Measuring stress

There are different methods to measure a person’s stress level, which are often combined in scientific studies. These include skin resistance, laboratory values such as cortisol levels, questionnaires and what is known as heart rate variability: Contrary to what some people might assume, our heartbeat is not completely regular. When we are relaxed, our heart beats with a low variance in the millisecond range. In conditions of physical exertion or mental stress, the heartbeat becomes more regular, and the interval between beats decreases.

What kind of stress were the subjects exposed to in the study?

The study didn’t simulate long-term stress, but another form of negative stress: The stress caused by constant disturbance, the kind of thing we know all too well from working in offices. Researchers also cite what they call the sawtooth effect: No sooner have we got our head around a task and got into the flow of work than our concentration gets derailed by an urgent email. Then we have to put a lot of effort into getting back into the previous state of flow – only to be dragged out of it again after a short time. These fluctuations in our attention graphically resemble a saw blade, hence the name. Many people find the sawtooth effect gruelling because we humans are simply not made for multitasking. On balance, the task will take more time because we keep having to switch our attention back to it.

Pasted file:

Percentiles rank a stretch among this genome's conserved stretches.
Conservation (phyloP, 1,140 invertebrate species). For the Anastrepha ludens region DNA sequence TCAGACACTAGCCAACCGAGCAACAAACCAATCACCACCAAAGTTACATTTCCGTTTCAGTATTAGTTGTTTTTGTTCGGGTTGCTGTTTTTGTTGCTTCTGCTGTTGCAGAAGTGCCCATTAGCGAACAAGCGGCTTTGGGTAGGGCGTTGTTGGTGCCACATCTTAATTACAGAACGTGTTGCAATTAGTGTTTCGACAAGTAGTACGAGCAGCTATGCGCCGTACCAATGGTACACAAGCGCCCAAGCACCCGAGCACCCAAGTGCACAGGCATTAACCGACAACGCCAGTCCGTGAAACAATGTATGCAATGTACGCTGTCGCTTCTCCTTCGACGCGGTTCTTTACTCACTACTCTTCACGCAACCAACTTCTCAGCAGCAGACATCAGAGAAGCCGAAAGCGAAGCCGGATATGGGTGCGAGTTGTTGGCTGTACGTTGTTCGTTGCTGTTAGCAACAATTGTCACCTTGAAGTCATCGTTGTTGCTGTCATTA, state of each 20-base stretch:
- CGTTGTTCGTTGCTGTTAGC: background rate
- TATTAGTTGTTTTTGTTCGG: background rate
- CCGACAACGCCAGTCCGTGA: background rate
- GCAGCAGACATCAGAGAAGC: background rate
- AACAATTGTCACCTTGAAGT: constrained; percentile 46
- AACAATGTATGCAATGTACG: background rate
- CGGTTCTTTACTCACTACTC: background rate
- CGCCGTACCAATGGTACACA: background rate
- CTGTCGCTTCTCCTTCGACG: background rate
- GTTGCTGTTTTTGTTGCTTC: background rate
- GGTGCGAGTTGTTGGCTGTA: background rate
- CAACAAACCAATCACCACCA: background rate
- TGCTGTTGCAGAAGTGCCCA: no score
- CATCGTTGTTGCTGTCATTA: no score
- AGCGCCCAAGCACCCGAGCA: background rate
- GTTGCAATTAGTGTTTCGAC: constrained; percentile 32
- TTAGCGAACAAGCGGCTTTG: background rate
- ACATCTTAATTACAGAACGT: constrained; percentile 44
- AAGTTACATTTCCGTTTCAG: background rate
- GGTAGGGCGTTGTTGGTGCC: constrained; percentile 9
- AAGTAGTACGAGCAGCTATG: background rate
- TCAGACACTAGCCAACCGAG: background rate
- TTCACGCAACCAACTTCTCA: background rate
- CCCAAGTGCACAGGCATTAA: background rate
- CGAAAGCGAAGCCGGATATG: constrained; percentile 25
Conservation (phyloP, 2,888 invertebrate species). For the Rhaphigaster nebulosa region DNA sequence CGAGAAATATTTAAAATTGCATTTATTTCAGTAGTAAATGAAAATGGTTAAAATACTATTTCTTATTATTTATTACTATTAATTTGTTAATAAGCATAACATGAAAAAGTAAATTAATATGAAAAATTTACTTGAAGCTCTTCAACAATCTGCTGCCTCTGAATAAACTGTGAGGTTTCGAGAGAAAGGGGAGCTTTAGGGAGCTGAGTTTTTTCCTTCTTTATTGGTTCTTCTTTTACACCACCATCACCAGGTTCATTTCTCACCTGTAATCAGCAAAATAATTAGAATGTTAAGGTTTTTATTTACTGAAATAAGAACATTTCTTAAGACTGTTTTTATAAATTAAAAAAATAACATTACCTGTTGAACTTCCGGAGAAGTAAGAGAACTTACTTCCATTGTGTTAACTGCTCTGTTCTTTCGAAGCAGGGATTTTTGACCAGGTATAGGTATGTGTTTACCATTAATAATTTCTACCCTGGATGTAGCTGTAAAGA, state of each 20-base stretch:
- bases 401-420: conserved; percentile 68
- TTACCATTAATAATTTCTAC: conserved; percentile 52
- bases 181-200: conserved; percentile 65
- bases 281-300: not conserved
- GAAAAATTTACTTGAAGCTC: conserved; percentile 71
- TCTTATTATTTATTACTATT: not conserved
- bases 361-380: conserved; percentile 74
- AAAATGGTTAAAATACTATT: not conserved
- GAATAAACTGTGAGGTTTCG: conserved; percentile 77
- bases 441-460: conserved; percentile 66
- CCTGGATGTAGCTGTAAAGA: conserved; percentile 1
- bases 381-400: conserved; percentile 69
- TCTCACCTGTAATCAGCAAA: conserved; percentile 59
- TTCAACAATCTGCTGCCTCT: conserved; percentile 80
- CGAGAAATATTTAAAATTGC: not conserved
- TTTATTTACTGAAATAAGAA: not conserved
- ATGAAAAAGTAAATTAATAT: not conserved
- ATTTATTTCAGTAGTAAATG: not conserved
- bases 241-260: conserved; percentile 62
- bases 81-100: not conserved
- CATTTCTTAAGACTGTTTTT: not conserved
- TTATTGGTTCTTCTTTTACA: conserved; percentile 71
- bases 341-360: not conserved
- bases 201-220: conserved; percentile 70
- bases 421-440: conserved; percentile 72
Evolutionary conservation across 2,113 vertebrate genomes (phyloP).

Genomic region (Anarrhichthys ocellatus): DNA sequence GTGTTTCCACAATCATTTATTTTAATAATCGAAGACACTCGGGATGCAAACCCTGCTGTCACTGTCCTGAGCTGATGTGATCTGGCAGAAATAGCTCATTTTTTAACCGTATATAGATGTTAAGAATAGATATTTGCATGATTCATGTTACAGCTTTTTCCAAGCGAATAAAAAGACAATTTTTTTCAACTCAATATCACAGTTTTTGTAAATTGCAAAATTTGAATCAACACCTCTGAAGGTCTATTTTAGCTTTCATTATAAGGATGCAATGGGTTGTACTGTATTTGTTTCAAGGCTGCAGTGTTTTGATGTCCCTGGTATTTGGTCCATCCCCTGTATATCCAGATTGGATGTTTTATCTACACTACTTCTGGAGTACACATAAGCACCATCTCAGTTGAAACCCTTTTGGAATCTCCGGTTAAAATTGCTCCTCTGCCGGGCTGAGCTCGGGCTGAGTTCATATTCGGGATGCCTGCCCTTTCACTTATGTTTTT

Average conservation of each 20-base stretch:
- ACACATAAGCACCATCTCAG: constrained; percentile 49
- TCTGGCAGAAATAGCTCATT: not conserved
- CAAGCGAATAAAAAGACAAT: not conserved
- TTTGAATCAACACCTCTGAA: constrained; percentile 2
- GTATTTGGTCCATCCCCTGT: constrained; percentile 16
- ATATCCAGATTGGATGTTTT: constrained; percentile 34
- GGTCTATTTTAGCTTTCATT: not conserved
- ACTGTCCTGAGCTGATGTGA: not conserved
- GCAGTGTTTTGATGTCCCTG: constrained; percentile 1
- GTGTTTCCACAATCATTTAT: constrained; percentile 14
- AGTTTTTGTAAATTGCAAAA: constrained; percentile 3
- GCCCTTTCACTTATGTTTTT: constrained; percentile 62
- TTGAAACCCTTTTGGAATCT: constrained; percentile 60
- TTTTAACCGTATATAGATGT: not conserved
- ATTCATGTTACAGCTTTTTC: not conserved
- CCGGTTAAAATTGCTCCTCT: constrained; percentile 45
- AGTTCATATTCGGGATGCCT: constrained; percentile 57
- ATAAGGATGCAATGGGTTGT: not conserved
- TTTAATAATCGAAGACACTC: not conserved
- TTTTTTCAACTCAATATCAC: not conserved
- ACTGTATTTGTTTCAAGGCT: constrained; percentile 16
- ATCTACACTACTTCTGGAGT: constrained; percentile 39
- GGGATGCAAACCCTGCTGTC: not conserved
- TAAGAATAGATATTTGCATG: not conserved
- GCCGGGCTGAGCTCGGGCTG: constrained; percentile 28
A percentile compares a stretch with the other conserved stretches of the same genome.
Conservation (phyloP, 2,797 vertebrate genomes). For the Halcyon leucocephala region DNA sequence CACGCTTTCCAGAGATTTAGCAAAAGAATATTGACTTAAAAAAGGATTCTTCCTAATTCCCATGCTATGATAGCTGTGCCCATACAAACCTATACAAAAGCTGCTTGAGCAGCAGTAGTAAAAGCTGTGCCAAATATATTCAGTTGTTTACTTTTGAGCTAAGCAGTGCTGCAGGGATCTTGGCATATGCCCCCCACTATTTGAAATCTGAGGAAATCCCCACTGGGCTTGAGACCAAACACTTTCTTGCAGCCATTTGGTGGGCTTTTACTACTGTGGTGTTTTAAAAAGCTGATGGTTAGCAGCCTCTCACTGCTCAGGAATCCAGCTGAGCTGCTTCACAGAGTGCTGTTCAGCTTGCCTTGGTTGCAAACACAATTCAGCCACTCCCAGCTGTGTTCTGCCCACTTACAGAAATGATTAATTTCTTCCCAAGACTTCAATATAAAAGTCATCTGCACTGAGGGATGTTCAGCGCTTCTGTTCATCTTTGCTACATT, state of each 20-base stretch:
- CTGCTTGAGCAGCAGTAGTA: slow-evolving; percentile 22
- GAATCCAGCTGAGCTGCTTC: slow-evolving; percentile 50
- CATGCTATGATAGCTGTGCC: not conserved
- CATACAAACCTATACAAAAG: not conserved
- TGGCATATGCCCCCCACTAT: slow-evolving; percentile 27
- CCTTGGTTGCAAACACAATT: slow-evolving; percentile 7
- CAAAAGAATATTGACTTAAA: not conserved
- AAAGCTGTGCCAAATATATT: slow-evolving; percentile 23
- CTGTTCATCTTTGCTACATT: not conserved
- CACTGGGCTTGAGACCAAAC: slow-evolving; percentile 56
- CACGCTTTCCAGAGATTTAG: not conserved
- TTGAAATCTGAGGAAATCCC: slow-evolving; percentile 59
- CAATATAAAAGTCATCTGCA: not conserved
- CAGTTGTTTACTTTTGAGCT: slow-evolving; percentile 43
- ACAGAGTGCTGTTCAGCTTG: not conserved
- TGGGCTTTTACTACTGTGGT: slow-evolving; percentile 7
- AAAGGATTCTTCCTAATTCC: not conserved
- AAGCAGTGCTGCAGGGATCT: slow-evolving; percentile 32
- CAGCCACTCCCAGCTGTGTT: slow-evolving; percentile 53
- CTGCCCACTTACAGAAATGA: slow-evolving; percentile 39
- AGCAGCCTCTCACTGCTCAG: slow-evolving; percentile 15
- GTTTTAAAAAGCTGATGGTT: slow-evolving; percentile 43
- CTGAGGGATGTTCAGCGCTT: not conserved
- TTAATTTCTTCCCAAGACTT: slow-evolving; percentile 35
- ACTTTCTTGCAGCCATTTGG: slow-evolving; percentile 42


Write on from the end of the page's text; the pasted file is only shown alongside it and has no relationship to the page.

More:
Are the patterns identified in the experiment suitable as an early warning system for stress for everyday work?

Equipping all offices with stress-measuring keyboards would certainly not be an option under labour and data protection law. After all, companies aren’t allowed to monitor their employees’ health data. As a personal early warning system, this sort of keyboard or even a standard smartwatch would definitely be an option. When people get used to chronic stress, they lose the ability to tune into their own stress level, which can in the worst case lead to burnout. However, despite all the physical indicators, stress manifests differently from person to person. That’s why we always consult employees in companies to establish what their personal stress warning signs are and how they feel during stressful periods. This allows such people to develop a better perception of their emotional states, to find ways to recognise stress at an early stage and counteract it.

So, what do I do? Reduce my stress or, ideally, avoid it completely?